Amelia Edith Huddleston Barr.

Love for an hour is love forever online

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folio on a table before him. He was a little astonished
at Francesca's appearance, and said, with an air of
apology :

" My dear young lady, a letter would have answered
my letter."

" No, it would not, doctor. At least, I want to tell
you something, and ask you something. I am going to
Mexico to look for Lancelot unless you know of any
good reason why Lancelot and I ought never to meet
again. If you do, in such a case as this I not only
ask, I deserve, your confidence."

" Going to Mexico to look for Lancelot! My dear,
let me kiss you for the thought! My dear, if I was
not an old man I would kiss the feet that dare so sweet
and true a pilgrimage! My dear, you should have
lived a century ago. I will tell you the truth the
whole truth, for you do indeed deserve it. And may
God send you and Lancelot together, for he is a good
lad a lad any good girl may safely love."


" Why has he never written to me ? Why has he hid
himself away ? If there were reasons forbidding our
marriage, he might at least have told me them. He
might have come and bid me 'farewell.' He might
have sent me occasionally some token of his remem-

" When Lancelot left his home and his love, he be-
lieved that there were insurmountable obstacles to his
marriage with you, not only at that time, but forever.
He believed " and then the doctor drew his chair
close to Francesca's and dropped his voice to its lowest
key " my dear, he believed that his mother was either
an insane woman or a murderess. I had the same
awful doubt. I had loved Martha Leigh as you love
her son, and I understood what the young man suffered.
My dear, he was the most hopeless and broken-hearted
of men ; and though he looked at me with such eyes as
almost tempted me to say a word of comfort to him, I
did not dare at that time, to do so. Now, I am con-
vinced of two circumstances which materially affect his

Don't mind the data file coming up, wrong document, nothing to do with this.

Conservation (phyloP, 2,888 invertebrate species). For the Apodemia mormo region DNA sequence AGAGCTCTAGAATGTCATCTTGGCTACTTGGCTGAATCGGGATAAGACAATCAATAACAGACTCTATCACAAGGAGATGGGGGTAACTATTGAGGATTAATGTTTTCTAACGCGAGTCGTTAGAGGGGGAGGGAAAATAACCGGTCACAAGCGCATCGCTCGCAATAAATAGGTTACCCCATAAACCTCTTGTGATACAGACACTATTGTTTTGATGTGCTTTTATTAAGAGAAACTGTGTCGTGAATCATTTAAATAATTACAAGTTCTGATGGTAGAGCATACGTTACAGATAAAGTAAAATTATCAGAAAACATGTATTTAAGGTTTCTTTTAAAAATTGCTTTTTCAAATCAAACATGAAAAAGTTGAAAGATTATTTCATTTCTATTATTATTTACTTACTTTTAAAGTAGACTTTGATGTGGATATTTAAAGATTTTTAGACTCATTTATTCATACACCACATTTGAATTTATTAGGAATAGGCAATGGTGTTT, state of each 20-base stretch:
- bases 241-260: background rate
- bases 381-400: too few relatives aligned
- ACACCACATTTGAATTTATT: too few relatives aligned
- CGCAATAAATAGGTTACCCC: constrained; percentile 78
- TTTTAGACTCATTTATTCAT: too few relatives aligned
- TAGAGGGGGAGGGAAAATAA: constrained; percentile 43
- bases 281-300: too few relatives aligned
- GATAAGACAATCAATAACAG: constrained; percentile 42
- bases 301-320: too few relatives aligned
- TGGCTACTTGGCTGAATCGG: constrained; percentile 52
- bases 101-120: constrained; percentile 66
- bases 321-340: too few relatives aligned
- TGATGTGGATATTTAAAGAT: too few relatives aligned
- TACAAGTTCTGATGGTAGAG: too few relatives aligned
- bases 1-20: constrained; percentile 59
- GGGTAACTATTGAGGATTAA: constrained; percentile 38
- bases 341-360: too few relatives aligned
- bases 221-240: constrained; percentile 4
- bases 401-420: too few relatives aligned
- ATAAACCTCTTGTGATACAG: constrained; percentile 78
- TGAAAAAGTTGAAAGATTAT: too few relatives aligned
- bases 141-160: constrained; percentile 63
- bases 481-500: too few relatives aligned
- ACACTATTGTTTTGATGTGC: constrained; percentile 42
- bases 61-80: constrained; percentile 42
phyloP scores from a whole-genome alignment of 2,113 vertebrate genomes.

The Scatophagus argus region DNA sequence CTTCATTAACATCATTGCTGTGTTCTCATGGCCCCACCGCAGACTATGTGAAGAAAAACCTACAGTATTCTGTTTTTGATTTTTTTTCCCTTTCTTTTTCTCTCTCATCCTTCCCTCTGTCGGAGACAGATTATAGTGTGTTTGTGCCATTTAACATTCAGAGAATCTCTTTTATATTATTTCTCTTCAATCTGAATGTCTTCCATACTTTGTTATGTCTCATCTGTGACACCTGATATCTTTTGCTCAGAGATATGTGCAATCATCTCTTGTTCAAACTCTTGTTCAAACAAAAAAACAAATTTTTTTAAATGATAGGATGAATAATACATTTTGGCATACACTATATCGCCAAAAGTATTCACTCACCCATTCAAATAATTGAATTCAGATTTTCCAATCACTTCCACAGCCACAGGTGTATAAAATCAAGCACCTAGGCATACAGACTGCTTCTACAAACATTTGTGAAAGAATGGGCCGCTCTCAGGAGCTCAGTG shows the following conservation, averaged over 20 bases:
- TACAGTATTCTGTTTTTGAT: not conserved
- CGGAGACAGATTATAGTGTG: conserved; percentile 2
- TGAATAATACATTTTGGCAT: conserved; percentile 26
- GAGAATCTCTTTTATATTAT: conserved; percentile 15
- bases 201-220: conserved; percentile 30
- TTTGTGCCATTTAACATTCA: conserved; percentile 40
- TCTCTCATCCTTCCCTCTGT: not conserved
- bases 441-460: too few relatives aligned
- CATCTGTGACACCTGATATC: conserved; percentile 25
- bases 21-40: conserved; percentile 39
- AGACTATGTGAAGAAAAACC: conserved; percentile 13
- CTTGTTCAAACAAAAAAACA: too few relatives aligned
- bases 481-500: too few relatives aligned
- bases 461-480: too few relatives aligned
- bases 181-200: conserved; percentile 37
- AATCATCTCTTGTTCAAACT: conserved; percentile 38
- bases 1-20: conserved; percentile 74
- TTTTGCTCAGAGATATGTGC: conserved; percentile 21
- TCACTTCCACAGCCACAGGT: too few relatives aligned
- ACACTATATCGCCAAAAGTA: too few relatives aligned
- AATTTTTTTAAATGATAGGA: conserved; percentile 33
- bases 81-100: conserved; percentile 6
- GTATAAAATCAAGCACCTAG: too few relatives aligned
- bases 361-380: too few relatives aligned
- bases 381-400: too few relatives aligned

"What are they, doctor? Surely you will tell them
to me."

" The first is that Martha Leigh was actually insane
and quite irresponsible for her action ; the second, that
her insanity was an individual trait ; she had no taint
from her forefathers, and she transmitted none to her
children. In fact, her insanity was the result of long-
continued anxiety ever tending to the same end. The
strain was too great upon certain faculties ; indeed, my
dear, when we try to see beyond the grave while still


on this side of it, we must either miserably deceive or
fatally injure ourselves."

" She was insane, then, when Lancelot left ? "

" She had undoubtedly lost her mental balance. But
when Lancelot left, there was still so much method in
her madness, she was so insistent on her own sanity,
that it was impossible even for me to say, 'This
woman is insane ; ' and yet equally impossible to say,
'This woman is practically a murderess, for she has of
purpose and wicked intent withheld the medicines
which would have saved her husband's life.' Do you
understand what a cruel strait Lancelot was in then ? "

"Yes! Yes! But was such absolute silence neces-
sary ? "

"I am sure it was the only wise and kind thing.
What could he have told you? How could he have
told you ? Can a son accuse his mother ? Would you
have continued to love him if he had done so ? And
let me tell you that his utter silence is the expression of
the noblest self-denial and self-effacement. If his life
was ruined, he did not wish to ruin yours also. He
hoped you would forget him, and love and be happy
with some more fortunate lover. A small, selfish man
would have demanded remembrance, if he had broken
your heart to obtain for himself such consolation to his
pride and self-love. Poor Lancelot! He was made
of earth's best blood and noblest aspirations. Some
men would have called his honor to his dead father and
his refusal to touch a penny of what he believed ought
still to have been his father's a very quixotic proceed-
ing ; I think he acted under the noblest impulse that


governs us love grounded upon justice and honor.
Now now he may wisely and lawfully be more
worldlike. Now he may take what death has left him
without a single reproach from his sensitive conscience."

" May I tell my father these things? He has been a
little set against Lancelot."

" I do not blame him for being set against Lancelot.
Any father judging in the dark would be. Yes, you
may tell the squire. He has no small places in his
make-up. When he sees the right, he will say the

These were the main points of a conversation which
lasted far into the night. Every fact and detail in it
spoke to Francesca for her absent lover. She remem-
bered Lancelot's great love for his father, she under-
stood the living agony of the affectionate son in the
presence of doubts so terrible of love so tender. The